I only pin in one spot, the two rise seams which I would like to match nicely. If you are going to pin, start at this point and pin down each leg. But hey, give it a go without pinning, its not that bad :)
Go ahead and sew the inside leg seam.
9. Now prepare your waistband casing and hems to be sewn. Refold carefully on their pre-pressed creases, and iron once more just to set them in place.
You can see below I have pinned at the curve of the waistband, this is because it is the area most at risk for shifting while I am sewing. I don't pin the rest because I am confident its not going to move, I have pressed it really well and can hold the creases in place without pins. I have pinned the wrong direction here (oops). Your pins should face towards your presser foot as you are sewing, so that you can sew closely to them and remove them easily too. But you can pin in whichever way you please.
10. Now we are ready to sew them shut... Oh! And also, if you are not confident that you will remember to leave an opening for the elastic, please place vertical pins 2 inches either side of the centre back seam, in the waistband. This will clearly mark for you where to start and stop. And if you stuff it up and accidentally leave the gap at the front seam, who cares? Haha!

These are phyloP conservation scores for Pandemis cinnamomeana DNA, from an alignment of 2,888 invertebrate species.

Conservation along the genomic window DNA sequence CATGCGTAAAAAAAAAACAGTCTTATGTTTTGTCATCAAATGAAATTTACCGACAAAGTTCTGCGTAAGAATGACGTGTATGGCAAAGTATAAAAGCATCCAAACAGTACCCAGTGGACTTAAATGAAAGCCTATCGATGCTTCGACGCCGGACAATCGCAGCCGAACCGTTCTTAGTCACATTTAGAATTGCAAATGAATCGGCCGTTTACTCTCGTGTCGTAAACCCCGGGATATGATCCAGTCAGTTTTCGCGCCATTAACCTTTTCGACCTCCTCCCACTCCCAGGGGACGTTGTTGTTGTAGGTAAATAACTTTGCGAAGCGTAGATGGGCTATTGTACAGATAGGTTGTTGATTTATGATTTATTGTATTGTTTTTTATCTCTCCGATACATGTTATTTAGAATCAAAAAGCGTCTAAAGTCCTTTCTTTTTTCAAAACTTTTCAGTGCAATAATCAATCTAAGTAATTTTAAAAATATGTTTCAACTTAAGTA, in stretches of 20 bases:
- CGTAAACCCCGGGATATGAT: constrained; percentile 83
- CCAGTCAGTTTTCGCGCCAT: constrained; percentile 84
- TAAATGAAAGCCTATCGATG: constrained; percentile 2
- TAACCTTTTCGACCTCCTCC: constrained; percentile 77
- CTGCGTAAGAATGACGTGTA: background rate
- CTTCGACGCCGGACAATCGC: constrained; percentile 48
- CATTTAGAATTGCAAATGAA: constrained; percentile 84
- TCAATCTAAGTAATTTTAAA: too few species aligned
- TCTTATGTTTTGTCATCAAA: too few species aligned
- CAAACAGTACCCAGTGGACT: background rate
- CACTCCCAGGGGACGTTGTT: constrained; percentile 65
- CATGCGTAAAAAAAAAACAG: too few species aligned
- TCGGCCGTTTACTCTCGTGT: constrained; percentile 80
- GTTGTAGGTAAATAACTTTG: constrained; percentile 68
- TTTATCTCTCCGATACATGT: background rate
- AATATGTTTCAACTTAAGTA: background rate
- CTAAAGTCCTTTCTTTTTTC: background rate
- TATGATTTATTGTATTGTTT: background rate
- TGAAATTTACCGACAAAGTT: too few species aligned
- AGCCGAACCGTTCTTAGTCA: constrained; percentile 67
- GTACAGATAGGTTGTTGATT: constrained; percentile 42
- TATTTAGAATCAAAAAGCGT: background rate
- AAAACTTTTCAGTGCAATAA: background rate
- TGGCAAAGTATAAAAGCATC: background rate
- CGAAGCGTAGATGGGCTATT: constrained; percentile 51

You are supposed to sew hems with the right sides facing up, but on PJ pants I ignore that advice. (The reason you are 'meant to' is because bobbin stitches never look as good as the top ones do).
I sew close to the edge by lining up the edge of the hem fold to the gap in the middle of my presser foot. Then I change the needle position a few clicks to the right. Now as I sew, if I just keep an eye out to make sure that the edge of the fabric is always lining up in the centre gap of my presser foot, the seam will sew nice and close to the edge.
11. Sew your hems closed, and sew the waistband, remembering to leave an opening for the elastic.
Measure some elastic around your child's waist and cut the elastic to a snug, but not too snug length. If you don't have a child to measure, the approximate waist measurements I have are:
18m - 18", 2y - 19", 3 - 19.5", 4 - 20", and 5 - 20.5".
These measurements allow a 1" overlap of the elastic. If you are unsure of size, check on a child before sewing the final gap closed.
Sew the ends of the elastic together using a zig zag stitch, going back and forth a few times.
Sew the opening shut, and your finished!
Any issues at all, please don't hesitate to contact me by email at: sewjereli (at) ymail (dot) com.
:) Make sure you come back and tell me how your Pj pants turned out!